After more than a decade in Afghanistan, Canada has declined to extend its military mission past 2014. But at the Tokyo Conference on July 8 we did make a different pledge: a financial commitment to the future of Afghanistan — its women and girls.
The list of needs in that country is very long, and among all the areas in need of support, it can be hard to choose. But by focusing on women and girls, Ottawa has made a canny decision.
The impact of educating girls has vast ripple effects on children, families, communities, and eventually countries. It is among the most effective mechanisms of change — and this understanding is reflected in the international development community with Plan International’s “Because I am a Girl” campaign, and the 2010 creation of UN Women.
The potency of educated women is also why women and girls are the target of reactionaries, as well as reformers.
Although Afghanistan officially recognizes women’s rights, by signing documents like the Convention on the Elimination of all forms of Discrimination and violence Against Women (CEDAW), in practice these rights often remain fictional.
On July 9, a video was released of a woman publicly murdered in Parwan province, allegedly for adultery. This is only the latest in a string of horrors, from the torture of Sahar Gul by her in-laws for refusing to prostitute herself, to the persistent attacks on girls’ schools.
The frequency of such incidents may lead some in Canada to conclude that nothing has changed at all for women, and is unlikely to.
So is our latest investment in Afghanistan futile?
On the contrary. From outspoken female Afghan MPs like Fawzia Koofi, to the gutsy head of the Afghan Human Rights Commission, Sima Samar, and the two million girls in school today, Afghan women are taking advantage of the new space in their country to push for women’s rights. Yet, with the end of international presence in 2014, everyone wonders if these changes will leave with the foreigners.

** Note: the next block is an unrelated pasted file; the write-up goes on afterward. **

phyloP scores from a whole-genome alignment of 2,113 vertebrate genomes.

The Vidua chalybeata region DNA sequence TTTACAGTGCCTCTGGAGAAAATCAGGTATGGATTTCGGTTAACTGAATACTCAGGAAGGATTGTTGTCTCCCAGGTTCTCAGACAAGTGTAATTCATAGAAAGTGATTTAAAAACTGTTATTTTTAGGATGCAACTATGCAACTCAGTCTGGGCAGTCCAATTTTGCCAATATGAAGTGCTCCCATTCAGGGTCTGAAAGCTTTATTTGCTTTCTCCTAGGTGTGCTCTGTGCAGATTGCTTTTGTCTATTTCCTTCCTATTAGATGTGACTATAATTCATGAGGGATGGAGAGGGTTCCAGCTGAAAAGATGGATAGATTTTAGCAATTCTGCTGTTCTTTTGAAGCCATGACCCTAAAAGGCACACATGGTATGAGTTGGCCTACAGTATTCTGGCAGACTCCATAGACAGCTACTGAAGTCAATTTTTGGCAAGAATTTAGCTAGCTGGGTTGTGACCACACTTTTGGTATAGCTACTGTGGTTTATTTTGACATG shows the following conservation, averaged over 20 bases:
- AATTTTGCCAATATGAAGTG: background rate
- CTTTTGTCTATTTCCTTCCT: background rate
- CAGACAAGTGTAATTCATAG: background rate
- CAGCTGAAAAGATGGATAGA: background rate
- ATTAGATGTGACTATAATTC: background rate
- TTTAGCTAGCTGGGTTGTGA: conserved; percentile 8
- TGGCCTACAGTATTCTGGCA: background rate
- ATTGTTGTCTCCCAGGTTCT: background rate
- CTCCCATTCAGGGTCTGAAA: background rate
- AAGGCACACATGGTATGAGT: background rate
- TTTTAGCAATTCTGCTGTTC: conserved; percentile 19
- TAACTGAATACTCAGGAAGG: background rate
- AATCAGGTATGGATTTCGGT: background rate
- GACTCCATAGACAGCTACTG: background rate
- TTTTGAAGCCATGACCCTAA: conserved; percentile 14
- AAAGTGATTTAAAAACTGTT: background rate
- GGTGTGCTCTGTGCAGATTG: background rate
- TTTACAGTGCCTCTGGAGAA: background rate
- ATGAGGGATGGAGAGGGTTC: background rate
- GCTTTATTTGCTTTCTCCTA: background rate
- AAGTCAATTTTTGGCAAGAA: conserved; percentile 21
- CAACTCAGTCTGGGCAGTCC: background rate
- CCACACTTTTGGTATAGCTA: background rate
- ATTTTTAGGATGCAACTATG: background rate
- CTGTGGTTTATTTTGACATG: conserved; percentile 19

That is what the Taliban are cheering for. Labeling women who dare to speak up as followers of “foreign” ideas is a favorite tactic of violent misogynists (not limited to the Taliban). Calling them “un-Islamic” is another.
Religion is often used to dignify agendas that have more to do with intimidation than scripture. One need only recall the way slavery and segregation were “justified” through the use of Biblical verses to understand that although peope may claim religion supports their views “it ain’t necessarily so.” This is as true of Islam as of Christianity.
Leaving the authority of religion entirely in the hands of thugs will ensure that it continues to be a barrier to women’s rights. Enlisting the support of religious figures and principles may in fact be the reformer’s best weapon.
It’s a point that was not lost on Melinda Gates in a July 11 interview with the BBC. Speaking about the Gates’ Foundation’s commitment to women’s rights globally through the provision of contraception, she mentioned a new strategy.
While trying to understand the barriers Senegalese women faced in accessing contraception, she approached the local imams. Not only did they tell her that contraception was consistent with Quranic principles, they agreed to help her get the message out. This represents much more effective messaging than public health information alone.
Similar partners can be found in Afghanistan. Sakeena Yacoobi is an Afghan who has successfully built the Afghan Educational Institute: a network of over three hundred girls’ schools, beginning in Afghan refugee camps and branching out over several provinces. She attributes her success to the deliberate incorporation of religion into the identity of her schools.
This overcame much of the local reluctance and mistrust that might otherwise have kept girls out of the classroom. But it didn’t prevent the girls from getting a rigorous education. Funding people like her disarms the rhetoric of those who would make religion a barrier.
Investing in Afghan women and girls makes sense. Yet to ensure that progress continues when our involvement and funding ends, we need to ground those initiatives in values and frameworks that have local roots and authority. Counterintuitive though it may seem to some, religion may be an effective ally.
Eva Sajoo is a Research Associate with the Centre for the Comparative Study of Muslim Societies and Cultures at Simon Fraser University in Vancouver. She has contributed widely to publications on Islam and the Muslim world. Eva has taught at the University of British Columbia, and the Beijing University of Science and Technology. She currently teaches at SFU.
By Eva Sajoo
Special to the Advocate